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Edublogging and distributed expertise in music teaching
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Proceedings of the Redesigning pedagogy: culture, knowledge and understanding conference, Singapore, May 2007.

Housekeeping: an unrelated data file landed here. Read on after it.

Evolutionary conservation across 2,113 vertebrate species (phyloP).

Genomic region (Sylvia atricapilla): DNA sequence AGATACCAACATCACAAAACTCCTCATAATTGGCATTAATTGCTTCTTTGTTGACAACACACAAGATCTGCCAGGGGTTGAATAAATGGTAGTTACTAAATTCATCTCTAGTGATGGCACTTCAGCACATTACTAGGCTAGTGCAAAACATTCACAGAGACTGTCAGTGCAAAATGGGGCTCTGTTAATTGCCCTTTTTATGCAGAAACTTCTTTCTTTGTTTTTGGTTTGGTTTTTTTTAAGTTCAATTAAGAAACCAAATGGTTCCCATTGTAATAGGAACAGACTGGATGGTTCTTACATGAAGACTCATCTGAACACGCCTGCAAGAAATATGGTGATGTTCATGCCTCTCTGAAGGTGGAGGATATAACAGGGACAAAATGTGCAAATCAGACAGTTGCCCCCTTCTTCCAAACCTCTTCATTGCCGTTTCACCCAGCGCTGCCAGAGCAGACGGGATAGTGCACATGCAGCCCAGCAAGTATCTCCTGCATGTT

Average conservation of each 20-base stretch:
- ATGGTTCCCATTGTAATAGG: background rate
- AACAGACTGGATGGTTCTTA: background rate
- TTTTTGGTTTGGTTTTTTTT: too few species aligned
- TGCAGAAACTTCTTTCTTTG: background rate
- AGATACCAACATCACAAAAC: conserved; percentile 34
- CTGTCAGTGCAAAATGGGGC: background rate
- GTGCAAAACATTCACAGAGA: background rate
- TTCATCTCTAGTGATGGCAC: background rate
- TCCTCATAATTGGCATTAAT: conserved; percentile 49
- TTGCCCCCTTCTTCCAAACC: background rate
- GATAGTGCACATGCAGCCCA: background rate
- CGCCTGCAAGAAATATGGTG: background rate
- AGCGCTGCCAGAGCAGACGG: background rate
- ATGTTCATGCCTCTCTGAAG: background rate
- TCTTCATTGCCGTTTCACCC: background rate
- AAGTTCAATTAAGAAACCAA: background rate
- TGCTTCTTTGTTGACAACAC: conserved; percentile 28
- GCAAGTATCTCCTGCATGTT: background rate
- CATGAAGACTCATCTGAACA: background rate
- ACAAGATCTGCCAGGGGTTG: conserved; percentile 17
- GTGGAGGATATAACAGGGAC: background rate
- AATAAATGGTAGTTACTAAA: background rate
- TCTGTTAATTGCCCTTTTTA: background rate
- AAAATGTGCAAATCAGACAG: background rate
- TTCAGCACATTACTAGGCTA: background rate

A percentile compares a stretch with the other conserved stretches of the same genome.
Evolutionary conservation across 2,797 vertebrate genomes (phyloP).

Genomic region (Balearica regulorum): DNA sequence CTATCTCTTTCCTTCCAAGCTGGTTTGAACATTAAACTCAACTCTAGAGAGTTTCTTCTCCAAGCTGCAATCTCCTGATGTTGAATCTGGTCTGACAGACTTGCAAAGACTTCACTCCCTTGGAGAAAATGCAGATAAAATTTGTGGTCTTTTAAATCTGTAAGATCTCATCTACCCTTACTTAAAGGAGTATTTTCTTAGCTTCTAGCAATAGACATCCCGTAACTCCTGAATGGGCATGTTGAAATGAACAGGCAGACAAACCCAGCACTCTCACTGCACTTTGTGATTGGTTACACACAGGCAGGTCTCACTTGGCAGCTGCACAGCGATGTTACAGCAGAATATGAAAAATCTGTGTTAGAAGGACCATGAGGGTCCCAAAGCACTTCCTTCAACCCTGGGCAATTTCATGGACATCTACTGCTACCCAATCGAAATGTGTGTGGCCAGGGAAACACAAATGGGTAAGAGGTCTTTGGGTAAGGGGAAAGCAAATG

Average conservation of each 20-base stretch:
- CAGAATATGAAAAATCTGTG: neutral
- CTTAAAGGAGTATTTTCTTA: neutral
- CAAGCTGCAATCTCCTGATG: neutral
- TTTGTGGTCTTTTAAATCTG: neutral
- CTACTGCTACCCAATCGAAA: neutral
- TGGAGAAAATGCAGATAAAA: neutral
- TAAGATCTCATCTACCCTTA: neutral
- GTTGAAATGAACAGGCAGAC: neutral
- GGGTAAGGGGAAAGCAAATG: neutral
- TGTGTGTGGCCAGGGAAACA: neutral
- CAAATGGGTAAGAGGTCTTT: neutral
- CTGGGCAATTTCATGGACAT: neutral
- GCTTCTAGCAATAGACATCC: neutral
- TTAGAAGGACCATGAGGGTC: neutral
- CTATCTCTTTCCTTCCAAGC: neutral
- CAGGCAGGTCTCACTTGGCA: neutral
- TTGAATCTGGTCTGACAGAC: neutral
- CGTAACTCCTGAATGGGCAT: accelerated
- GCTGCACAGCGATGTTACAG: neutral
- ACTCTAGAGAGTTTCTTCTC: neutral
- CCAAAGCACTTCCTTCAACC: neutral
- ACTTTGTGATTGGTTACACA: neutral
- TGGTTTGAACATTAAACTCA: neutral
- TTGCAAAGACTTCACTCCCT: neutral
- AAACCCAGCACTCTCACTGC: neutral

The pedagogical potential of edublogging—blogging used as an educational tool and strategy—in music teaching has been previously explored. In this paper, the author reflects on these edublogging experiences as a teacher from a distributed cognition perspective, as opposed to a traditional cognitive perspective, which does not give due recognition to the social and contextual dimensions of knowledge and of the learning process. First, the edublogging scenario in each case will be seen through the lens of distributed cognition in respect of the nature of its learning community, learning environment and learning culture. Then, these instructional endeavours are evaluated against the distributed-cognition ideals. Finally, the relevance and implications for music teachers will be discussed. In particular, the author will propose an approach to teaching music that leverages the potential of edublogging to draw on distributed expertise. Apart from aligning with the current trend in learning theories towards emphasizing distributed cognition, the proposed approach in part also offers a viable solution to the challenge of addressing an increasingly expanding music curriculum that embraces world musics on the one hand, and students with diverse musical backgrounds and interests on the other.
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